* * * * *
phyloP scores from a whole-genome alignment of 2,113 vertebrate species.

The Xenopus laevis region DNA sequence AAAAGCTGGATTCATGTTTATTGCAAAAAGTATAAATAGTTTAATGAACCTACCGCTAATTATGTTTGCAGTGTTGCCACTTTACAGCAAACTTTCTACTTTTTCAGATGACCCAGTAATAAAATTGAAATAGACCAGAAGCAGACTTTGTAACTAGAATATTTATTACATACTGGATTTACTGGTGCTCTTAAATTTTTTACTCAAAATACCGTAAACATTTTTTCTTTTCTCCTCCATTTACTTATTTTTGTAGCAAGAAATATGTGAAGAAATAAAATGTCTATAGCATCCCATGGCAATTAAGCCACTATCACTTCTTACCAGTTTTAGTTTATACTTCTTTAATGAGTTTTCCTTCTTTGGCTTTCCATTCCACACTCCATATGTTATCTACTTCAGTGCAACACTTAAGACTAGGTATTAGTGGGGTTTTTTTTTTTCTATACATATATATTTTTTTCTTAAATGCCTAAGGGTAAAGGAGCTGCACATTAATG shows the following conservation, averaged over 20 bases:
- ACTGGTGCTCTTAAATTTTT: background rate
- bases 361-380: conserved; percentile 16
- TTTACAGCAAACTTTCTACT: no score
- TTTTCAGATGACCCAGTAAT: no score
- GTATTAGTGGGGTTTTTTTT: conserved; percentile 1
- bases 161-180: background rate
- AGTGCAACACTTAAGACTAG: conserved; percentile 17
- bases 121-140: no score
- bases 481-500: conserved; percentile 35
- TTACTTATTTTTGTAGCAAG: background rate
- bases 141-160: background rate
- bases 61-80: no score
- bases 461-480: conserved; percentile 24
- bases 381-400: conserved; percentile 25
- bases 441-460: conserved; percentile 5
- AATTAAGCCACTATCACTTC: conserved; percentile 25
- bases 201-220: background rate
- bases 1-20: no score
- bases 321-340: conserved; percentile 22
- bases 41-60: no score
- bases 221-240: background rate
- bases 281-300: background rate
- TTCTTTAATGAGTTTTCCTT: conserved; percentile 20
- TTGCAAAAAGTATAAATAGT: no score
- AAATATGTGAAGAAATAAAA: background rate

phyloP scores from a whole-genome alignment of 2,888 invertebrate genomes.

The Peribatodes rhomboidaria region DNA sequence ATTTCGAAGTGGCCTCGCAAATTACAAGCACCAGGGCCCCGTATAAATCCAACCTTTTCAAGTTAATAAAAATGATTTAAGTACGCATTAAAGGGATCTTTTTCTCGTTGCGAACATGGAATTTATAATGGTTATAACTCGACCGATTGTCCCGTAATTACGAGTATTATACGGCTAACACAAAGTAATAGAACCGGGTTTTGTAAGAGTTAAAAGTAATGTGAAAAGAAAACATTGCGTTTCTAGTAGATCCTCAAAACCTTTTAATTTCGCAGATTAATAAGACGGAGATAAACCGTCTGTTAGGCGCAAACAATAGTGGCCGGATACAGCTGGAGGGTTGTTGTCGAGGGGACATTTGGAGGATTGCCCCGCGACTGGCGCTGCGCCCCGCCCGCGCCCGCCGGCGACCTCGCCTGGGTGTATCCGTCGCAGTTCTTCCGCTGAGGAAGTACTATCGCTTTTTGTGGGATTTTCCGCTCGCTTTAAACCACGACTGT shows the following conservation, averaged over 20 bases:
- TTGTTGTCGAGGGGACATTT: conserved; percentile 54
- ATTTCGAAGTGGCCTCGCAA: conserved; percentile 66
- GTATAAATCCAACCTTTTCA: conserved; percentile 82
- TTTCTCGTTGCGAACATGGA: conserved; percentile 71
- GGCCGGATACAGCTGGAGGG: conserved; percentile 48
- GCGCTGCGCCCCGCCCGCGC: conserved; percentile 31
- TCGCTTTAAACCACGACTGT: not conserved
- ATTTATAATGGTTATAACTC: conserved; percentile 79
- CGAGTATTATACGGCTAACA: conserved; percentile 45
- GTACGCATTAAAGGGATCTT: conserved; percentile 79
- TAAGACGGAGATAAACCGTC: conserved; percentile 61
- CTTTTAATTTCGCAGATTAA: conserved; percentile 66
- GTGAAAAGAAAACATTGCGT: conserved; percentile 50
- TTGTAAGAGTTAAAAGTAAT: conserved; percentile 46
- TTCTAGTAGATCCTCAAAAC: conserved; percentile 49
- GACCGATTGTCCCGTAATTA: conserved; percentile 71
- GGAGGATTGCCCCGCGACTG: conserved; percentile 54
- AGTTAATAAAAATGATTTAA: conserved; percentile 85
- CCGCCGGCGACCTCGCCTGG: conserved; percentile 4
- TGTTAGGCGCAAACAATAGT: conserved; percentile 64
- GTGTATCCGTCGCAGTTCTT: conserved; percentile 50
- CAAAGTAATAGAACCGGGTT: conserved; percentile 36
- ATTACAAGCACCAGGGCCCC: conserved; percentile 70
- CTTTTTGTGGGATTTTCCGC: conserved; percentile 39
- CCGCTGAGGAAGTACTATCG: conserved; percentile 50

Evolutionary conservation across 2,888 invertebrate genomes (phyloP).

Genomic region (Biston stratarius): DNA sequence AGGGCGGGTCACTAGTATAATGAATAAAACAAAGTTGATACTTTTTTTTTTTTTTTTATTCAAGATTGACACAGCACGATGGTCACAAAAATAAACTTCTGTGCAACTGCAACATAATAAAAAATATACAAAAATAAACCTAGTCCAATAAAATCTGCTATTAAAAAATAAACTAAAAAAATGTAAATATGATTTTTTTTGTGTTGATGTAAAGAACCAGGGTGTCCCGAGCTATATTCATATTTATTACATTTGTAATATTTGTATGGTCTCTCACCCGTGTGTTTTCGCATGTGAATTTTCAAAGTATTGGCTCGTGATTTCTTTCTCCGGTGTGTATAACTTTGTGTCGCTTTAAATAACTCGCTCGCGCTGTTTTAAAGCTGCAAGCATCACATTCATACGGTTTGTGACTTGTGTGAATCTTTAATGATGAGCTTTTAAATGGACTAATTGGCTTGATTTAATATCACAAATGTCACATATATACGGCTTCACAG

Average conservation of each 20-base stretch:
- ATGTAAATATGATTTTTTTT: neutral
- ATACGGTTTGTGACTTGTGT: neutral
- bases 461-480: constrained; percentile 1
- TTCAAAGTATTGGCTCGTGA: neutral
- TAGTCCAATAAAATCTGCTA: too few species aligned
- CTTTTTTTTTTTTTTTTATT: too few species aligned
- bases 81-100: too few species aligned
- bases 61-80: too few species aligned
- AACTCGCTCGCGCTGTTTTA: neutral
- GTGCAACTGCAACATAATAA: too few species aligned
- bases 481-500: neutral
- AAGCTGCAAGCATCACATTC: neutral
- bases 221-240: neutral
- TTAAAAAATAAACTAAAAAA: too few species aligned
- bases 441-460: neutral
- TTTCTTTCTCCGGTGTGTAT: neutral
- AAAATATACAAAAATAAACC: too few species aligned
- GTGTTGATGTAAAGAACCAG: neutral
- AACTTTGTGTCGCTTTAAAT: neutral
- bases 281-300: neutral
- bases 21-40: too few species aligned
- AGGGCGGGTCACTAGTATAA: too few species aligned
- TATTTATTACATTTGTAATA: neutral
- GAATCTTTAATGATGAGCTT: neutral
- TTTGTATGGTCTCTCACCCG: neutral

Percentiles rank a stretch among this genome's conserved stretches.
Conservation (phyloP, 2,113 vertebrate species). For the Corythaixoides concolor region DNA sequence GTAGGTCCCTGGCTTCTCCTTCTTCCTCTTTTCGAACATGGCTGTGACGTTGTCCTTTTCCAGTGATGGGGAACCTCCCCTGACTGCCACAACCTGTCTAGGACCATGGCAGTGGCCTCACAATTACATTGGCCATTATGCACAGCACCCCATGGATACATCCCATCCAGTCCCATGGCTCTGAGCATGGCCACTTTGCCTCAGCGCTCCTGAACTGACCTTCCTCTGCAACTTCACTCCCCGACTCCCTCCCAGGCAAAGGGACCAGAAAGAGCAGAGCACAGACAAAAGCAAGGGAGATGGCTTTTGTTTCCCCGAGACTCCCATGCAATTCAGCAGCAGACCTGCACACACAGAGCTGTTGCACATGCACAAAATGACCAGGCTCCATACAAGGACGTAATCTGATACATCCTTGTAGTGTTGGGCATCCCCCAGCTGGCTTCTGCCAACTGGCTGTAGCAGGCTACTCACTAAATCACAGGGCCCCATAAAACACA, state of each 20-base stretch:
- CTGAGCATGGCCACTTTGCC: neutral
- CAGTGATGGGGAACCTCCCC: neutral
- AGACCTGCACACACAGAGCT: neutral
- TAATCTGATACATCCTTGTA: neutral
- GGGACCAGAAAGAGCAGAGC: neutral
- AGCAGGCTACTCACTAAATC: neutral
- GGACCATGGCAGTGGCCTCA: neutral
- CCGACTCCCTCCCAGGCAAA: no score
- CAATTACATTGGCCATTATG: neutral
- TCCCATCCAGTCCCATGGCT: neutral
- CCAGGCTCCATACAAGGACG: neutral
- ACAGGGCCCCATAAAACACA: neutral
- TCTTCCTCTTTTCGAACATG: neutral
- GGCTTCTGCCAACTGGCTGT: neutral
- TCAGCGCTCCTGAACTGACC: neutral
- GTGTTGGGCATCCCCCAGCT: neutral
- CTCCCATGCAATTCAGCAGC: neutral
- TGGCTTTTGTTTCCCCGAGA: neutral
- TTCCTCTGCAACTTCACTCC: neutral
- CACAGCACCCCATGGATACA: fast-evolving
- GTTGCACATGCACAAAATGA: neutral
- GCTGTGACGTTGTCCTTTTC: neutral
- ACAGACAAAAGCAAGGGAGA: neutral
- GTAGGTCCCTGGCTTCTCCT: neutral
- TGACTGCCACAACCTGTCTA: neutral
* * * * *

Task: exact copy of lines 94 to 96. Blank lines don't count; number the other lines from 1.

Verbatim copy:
- TCCCATCCAGTCCCATGGCT: neutral
- CCAGGCTCCATACAAGGACG: neutral
- ACAGGGCCCCATAAAACACA: neutral